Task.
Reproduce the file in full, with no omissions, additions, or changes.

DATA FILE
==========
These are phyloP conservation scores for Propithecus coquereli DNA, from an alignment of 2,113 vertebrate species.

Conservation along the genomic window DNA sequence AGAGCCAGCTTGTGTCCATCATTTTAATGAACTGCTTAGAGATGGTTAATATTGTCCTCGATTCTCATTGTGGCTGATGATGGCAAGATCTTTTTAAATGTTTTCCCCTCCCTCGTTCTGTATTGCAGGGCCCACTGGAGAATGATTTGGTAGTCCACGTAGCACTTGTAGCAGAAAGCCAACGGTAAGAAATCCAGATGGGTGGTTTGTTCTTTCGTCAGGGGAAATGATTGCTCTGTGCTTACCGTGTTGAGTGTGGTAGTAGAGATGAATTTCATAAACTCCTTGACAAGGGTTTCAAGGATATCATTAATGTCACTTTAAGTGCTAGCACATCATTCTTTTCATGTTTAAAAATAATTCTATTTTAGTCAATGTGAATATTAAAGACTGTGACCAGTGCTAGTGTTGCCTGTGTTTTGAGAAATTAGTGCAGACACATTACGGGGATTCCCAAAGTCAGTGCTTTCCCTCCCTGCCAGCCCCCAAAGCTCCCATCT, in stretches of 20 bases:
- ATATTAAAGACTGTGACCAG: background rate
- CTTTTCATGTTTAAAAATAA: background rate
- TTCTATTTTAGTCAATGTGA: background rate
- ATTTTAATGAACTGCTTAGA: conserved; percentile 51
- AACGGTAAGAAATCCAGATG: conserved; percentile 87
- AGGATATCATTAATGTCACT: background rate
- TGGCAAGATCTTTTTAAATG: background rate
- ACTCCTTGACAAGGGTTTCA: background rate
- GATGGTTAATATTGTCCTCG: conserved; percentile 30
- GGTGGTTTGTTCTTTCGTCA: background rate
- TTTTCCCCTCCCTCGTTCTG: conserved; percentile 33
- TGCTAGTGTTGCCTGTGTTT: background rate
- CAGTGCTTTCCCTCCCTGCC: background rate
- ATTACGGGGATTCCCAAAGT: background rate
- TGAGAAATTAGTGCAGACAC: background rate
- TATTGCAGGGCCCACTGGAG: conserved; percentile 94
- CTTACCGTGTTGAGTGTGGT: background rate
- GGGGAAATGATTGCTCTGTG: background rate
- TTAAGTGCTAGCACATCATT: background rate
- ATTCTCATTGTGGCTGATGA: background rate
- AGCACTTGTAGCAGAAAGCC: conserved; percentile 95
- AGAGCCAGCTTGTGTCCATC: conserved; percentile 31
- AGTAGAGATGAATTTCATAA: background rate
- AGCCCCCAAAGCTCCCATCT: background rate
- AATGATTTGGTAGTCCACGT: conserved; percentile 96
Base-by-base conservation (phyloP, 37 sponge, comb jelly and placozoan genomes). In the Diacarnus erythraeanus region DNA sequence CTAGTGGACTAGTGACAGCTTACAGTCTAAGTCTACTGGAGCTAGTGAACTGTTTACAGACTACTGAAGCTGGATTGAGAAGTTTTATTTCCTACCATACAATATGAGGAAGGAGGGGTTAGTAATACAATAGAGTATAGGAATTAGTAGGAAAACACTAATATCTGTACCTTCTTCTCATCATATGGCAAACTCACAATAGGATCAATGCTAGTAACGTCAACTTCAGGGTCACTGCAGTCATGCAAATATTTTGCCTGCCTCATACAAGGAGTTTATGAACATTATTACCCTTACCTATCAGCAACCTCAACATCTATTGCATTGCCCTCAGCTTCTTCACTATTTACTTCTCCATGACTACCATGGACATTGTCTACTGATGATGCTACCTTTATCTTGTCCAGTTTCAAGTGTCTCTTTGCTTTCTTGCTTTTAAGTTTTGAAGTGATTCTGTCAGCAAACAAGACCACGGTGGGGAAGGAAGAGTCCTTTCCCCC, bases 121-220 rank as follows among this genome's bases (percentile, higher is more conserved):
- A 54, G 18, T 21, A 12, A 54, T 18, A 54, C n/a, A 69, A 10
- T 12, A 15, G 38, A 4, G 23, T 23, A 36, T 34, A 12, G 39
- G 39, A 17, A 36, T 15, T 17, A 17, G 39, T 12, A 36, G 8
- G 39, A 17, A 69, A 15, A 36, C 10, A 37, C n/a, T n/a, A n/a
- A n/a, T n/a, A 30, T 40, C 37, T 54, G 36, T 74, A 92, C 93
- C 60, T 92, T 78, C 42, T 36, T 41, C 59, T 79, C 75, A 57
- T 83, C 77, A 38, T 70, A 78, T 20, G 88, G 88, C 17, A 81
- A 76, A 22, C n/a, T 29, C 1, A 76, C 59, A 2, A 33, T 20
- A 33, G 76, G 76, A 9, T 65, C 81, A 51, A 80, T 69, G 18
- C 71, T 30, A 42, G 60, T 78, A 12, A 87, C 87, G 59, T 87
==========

These are phyloP conservation scores for Propithecus coquereli DNA, from an alignment of 2,113 vertebrate species.

Conservation along the genomic window DNA sequence AGAGCCAGCTTGTGTCCATCATTTTAATGAACTGCTTAGAGATGGTTAATATTGTCCTCGATTCTCATTGTGGCTGATGATGGCAAGATCTTTTTAAATGTTTTCCCCTCCCTCGTTCTGTATTGCAGGGCCCACTGGAGAATGATTTGGTAGTCCACGTAGCACTTGTAGCAGAAAGCCAACGGTAAGAAATCCAGATGGGTGGTTTGTTCTTTCGTCAGGGGAAATGATTGCTCTGTGCTTACCGTGTTGAGTGTGGTAGTAGAGATGAATTTCATAAACTCCTTGACAAGGGTTTCAAGGATATCATTAATGTCACTTTAAGTGCTAGCACATCATTCTTTTCATGTTTAAAAATAATTCTATTTTAGTCAATGTGAATATTAAAGACTGTGACCAGTGCTAGTGTTGCCTGTGTTTTGAGAAATTAGTGCAGACACATTACGGGGATTCCCAAAGTCAGTGCTTTCCCTCCCTGCCAGCCCCCAAAGCTCCCATCT, in stretches of 20 bases:
- ATATTAAAGACTGTGACCAG: background rate
- CTTTTCATGTTTAAAAATAA: background rate
- TTCTATTTTAGTCAATGTGA: background rate
- ATTTTAATGAACTGCTTAGA: conserved; percentile 51
- AACGGTAAGAAATCCAGATG: conserved; percentile 87
- AGGATATCATTAATGTCACT: background rate
- TGGCAAGATCTTTTTAAATG: background rate
- ACTCCTTGACAAGGGTTTCA: background rate
- GATGGTTAATATTGTCCTCG: conserved; percentile 30
- GGTGGTTTGTTCTTTCGTCA: background rate
- TTTTCCCCTCCCTCGTTCTG: conserved; percentile 33
- TGCTAGTGTTGCCTGTGTTT: background rate
- CAGTGCTTTCCCTCCCTGCC: background rate
- ATTACGGGGATTCCCAAAGT: background rate
- TGAGAAATTAGTGCAGACAC: background rate
- TATTGCAGGGCCCACTGGAG: conserved; percentile 94
- CTTACCGTGTTGAGTGTGGT: background rate
- GGGGAAATGATTGCTCTGTG: background rate
- TTAAGTGCTAGCACATCATT: background rate
- ATTCTCATTGTGGCTGATGA: background rate
- AGCACTTGTAGCAGAAAGCC: conserved; percentile 95
- AGAGCCAGCTTGTGTCCATC: conserved; percentile 31
- AGTAGAGATGAATTTCATAA: background rate
- AGCCCCCAAAGCTCCCATCT: background rate
- AATGATTTGGTAGTCCACGT: conserved; percentile 96
Base-by-base conservation (phyloP, 37 sponge, comb jelly and placozoan genomes). In the Diacarnus erythraeanus region DNA sequence CTAGTGGACTAGTGACAGCTTACAGTCTAAGTCTACTGGAGCTAGTGAACTGTTTACAGACTACTGAAGCTGGATTGAGAAGTTTTATTTCCTACCATACAATATGAGGAAGGAGGGGTTAGTAATACAATAGAGTATAGGAATTAGTAGGAAAACACTAATATCTGTACCTTCTTCTCATCATATGGCAAACTCACAATAGGATCAATGCTAGTAACGTCAACTTCAGGGTCACTGCAGTCATGCAAATATTTTGCCTGCCTCATACAAGGAGTTTATGAACATTATTACCCTTACCTATCAGCAACCTCAACATCTATTGCATTGCCCTCAGCTTCTTCACTATTTACTTCTCCATGACTACCATGGACATTGTCTACTGATGATGCTACCTTTATCTTGTCCAGTTTCAAGTGTCTCTTTGCTTTCTTGCTTTTAAGTTTTGAAGTGATTCTGTCAGCAAACAAGACCACGGTGGGGAAGGAAGAGTCCTTTCCCCC, bases 121-220 rank as follows among this genome's bases (percentile, higher is more conserved):
- A 54, G 18, T 21, A 12, A 54, T 18, A 54, C n/a, A 69, A 10
- T 12, A 15, G 38, A 4, G 23, T 23, A 36, T 34, A 12, G 39
- G 39, A 17, A 36, T 15, T 17, A 17, G 39, T 12, A 36, G 8
- G 39, A 17, A 69, A 15, A 36, C 10, A 37, C n/a, T n/a, A n/a
- A n/a, T n/a, A 30, T 40, C 37, T 54, G 36, T 74, A 92, C 93
- C 60, T 92, T 78, C 42, T 36, T 41, C 59, T 79, C 75, A 57
- T 83, C 77, A 38, T 70, A 78, T 20, G 88, G 88, C 17, A 81
- A 76, A 22, C n/a, T 29, C 1, A 76, C 59, A 2, A 33, T 20
- A 33, G 76, G 76, A 9, T 65, C 81, A 51, A 80, T 69, G 18
- C 71, T 30, A 42, G 60, T 78, A 12, A 87, C 87, G 59, T 87